\subsection{Artificial Data Set}
\label{subsec:semi_bimodal}
To demonstrate inference in our model, we begin with an experiment based on an artificial data set.
The data, together with recovered posterior attributions, can be seen in \cref{fig:semi_bimodal}.
We uniformly sample 350 data points in the interval $x \in [-2\pi, 2\pi]$ and obtaine $y_1 = \Fun{\sin}{x} + \epsilon$, $y_2 = \Fun{\sin}{x} - 2 \Fun{\exp}{-\sfrac{1}{2} \cdot (x-2)^2} + \epsilon$ and $y_3 = -1 - \sfrac{3}{8\pi} \cdot x + \sfrac{3}{10} \cdot \Fun*{\sin}{2x} + \epsilon$ with additive independent noise $\epsilon \sim \Gaussian*{0, 0.005^2}$.
The resulting data set $\D = \Set{\left( x, y_1 \right), \left( x, y_2 \right), \left( x, y_3 \right)}$ is trimodal in the interval $[0, 5]$ and is otherwise bimodal with one mode containing double the amount of data than the other.
We use squared exponential kernels as priors for both the $f^{\pix{k}}$ and $\alpha^{\pix{k}}$ and $25$ inducing points in every GP.
\Cref{fig:semi_bimodal,fig:semi_bimodal:c} show the posterior of an DAGP with $K = 4$ modes applied to the data, which correctly identified the underlying functions.
\Cref{fig:semi_bimodal} shows the posterior belief about the assignments $\mat{A}$ and illustrates that DAGP recovered that it needs only three of the four available modes to explain the data.
One of the modes is only assigned points in the interval $[0, 5]$ where the data is actually trimodal.
This separation is explicitly represented in the model via the assignment processes $\mat{\alpha}$ shown in \cref{fig:semi_bimodal:c}.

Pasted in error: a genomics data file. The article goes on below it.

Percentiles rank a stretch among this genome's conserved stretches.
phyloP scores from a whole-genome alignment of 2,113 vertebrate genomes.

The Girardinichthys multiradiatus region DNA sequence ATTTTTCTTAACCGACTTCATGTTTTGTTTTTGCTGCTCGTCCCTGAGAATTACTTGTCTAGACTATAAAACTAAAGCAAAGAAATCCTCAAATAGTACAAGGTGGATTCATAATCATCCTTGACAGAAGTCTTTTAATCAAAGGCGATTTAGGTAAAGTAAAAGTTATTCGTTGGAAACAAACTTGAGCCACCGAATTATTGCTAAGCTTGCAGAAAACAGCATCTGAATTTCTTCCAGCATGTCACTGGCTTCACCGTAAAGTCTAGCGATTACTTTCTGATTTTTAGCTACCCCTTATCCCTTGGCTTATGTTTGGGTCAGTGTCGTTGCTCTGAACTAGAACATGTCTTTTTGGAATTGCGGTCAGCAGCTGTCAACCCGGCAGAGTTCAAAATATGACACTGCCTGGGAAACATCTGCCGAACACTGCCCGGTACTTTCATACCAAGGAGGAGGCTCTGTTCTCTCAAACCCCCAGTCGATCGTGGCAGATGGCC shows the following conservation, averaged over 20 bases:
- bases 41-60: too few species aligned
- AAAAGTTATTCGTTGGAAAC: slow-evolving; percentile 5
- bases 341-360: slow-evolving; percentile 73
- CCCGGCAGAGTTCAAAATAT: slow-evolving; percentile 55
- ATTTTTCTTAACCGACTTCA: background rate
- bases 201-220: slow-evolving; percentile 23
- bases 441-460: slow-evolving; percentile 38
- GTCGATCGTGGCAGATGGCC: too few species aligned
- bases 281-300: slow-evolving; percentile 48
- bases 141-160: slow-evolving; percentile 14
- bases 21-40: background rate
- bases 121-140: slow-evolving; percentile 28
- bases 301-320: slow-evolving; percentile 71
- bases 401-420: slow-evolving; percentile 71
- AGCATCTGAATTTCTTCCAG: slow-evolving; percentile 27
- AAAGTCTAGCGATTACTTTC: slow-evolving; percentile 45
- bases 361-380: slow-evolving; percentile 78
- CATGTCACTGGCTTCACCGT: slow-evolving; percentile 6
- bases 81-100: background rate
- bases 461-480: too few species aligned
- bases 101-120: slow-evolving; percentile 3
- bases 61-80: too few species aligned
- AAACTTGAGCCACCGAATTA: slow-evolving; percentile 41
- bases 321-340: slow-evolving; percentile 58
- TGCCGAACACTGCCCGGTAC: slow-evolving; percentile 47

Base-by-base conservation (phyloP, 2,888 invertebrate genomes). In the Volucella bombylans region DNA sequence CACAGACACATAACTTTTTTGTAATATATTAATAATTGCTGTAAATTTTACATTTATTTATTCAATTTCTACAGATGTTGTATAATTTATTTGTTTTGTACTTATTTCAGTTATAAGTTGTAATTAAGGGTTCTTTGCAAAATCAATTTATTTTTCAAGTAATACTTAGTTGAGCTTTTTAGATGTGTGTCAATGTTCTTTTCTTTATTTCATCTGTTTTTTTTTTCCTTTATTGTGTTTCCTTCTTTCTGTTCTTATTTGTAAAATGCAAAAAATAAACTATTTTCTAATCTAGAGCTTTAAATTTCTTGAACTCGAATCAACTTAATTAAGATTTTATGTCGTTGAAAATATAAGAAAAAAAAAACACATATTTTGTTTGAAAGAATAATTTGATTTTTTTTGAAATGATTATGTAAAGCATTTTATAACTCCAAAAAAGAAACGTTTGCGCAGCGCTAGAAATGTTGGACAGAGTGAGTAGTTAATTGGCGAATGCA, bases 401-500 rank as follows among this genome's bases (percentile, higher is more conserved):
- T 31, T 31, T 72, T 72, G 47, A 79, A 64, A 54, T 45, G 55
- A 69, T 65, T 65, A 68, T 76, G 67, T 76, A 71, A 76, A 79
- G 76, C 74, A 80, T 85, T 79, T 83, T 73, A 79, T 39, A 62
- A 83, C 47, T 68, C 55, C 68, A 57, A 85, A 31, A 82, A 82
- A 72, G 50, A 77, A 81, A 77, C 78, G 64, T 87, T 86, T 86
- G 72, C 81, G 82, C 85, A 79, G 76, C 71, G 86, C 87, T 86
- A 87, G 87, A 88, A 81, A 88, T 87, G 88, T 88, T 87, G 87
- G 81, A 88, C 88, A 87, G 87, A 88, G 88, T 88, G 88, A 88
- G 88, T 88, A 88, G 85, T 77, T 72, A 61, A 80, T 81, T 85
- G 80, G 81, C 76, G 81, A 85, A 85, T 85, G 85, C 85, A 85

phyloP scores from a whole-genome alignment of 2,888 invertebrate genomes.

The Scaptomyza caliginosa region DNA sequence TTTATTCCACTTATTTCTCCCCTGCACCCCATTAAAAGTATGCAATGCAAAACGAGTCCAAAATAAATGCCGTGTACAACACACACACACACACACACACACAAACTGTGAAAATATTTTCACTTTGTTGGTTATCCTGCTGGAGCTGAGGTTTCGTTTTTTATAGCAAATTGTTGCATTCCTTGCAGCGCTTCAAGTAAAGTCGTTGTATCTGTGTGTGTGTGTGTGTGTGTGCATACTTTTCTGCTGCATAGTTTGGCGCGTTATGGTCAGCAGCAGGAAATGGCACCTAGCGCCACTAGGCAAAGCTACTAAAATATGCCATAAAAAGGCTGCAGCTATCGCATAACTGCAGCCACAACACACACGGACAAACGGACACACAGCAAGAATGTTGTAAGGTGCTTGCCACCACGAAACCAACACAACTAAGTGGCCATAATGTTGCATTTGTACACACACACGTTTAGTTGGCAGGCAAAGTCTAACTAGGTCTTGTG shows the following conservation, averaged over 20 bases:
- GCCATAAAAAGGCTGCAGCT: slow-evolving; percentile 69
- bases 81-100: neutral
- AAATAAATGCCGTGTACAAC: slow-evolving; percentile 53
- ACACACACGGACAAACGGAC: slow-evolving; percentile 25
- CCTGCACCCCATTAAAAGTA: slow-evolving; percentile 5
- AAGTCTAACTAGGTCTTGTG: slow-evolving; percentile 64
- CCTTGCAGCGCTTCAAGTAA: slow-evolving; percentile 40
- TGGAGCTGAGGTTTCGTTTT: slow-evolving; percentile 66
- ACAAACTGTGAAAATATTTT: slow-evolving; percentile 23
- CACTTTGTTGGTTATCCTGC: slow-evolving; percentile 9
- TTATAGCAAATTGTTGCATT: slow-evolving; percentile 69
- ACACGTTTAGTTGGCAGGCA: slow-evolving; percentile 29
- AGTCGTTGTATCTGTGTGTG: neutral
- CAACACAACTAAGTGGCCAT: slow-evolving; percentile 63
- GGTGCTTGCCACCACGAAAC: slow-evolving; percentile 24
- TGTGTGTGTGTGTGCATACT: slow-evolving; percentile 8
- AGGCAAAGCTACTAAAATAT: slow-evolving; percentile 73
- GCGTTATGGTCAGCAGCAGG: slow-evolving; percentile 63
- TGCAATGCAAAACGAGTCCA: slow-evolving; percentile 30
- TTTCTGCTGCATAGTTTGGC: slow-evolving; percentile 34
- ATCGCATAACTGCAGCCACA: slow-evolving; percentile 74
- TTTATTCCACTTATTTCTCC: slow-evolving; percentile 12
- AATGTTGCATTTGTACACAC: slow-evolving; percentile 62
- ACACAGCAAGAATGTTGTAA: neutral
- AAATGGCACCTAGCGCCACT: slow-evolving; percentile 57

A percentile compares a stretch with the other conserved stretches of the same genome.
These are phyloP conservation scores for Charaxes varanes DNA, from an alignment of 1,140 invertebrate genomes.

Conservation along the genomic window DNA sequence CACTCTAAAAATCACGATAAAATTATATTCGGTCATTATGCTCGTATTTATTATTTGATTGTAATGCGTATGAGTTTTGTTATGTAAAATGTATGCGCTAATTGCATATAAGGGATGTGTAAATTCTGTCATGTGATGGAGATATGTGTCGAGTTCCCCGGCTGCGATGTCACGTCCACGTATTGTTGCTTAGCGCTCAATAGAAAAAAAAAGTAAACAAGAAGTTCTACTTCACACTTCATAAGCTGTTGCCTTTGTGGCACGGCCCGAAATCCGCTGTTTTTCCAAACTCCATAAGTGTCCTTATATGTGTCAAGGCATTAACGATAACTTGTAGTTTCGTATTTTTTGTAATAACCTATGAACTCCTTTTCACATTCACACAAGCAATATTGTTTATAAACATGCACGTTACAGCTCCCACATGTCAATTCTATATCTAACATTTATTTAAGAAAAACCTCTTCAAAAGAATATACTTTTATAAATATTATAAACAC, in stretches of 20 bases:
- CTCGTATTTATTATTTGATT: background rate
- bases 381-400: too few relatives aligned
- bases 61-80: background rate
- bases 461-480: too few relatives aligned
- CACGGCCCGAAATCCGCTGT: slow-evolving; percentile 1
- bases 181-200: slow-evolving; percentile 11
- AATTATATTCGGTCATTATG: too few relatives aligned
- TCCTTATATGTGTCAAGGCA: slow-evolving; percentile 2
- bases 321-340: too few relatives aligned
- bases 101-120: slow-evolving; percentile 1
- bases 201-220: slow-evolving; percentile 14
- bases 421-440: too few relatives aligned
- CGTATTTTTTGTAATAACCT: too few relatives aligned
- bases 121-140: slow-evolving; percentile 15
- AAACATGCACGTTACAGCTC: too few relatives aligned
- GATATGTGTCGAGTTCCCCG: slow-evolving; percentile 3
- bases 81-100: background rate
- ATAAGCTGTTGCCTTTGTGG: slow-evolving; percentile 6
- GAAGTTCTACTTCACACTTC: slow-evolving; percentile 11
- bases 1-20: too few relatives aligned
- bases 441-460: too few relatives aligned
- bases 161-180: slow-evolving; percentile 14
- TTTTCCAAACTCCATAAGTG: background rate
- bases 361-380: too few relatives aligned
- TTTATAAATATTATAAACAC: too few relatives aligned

The model has disabled the mode $k = 2$ in the complete input space and has learned that the mode $k = 1$ is only relevant in the interval $[0, 5]$ where the three enabled modes each explain about a third of the data.
Outside this interval, the model has learned that one of the modes has about twice the assignment probability than the other one, thus correctly reconstructing the true generative process.
The DAGP is implicitly incentivized to explain the data using as few modes as possible through the likelihood term of the inferred $\mat{a_n}$ in \cref{eq:variational_bound}.
At $x = -10$ the inferred modes and assignment processes start reverting to their respective priors away from the data.
\subsection{Robust Regression}
\label{subsec:choicenet}
%
\begin{figure*}[t]
\centering
@ -469,7 +401,57 @@ At $x = -10$ the inferred modes and assignment processes start reverting to thei
}
\end{figure*}
%
Our second experiment applies DAGP to a one-dimensional regression problem with uniformly distributed outliers in the training data.
%
\begin{figure*}[t]
\centering
\begin{subfigure}{.495\linewidth}
\centering
\includestandalone{figures/semi_bimodal_joint}
% \caption{
% \label{fig:semi_bimodal:a}
% Joint posterior.
% }
\end{subfigure}
\hfill
\begin{subfigure}{.495\linewidth}
\centering
\includestandalone{figures/semi_bimodal_attrib}
% \caption{
% \label{fig:semi_bimodal:b}
% }
\end{subfigure}
\caption{
\label{fig:semi_bimodal}
The DAGP posterior on an artificial data set with bimodal and trimodal parts.
The left plot shows the joint predictions which are mixtures of four Gaussians weighed by the assignment probabilities shown in \cref{fig:semi_bimodal:c}.
The weights are represented via the opacity of the modes, which shows that the orange mode is completely disabled and the red mode only relevant around the interval $[0, 5]$.
The right plot shows the posterior belief about the assignment of the training data to the respective modes.
}
\end{figure*}
%
\begin{figure}[t]
\centering
\includestandalone{figures/semi_bimodal_attrib_process}
\caption{
\label{fig:semi_bimodal:c}
Normalized samples from the assignment process $\mat{\alpha}$ of the model shown in \cref{fig:semi_bimodal}.
The assignment process is used to weigh the predictive distributions of the different modes depending on the position in the input space.
The model has learned that the mode $k = 2$ is irrelevant, that the mode $k = 1$ is only relevant around the interval $[0, 5]$ and the outside this interval, the mode $k = 3$ is twice as likely as the mode $k = 4$.
}
\end{figure}
%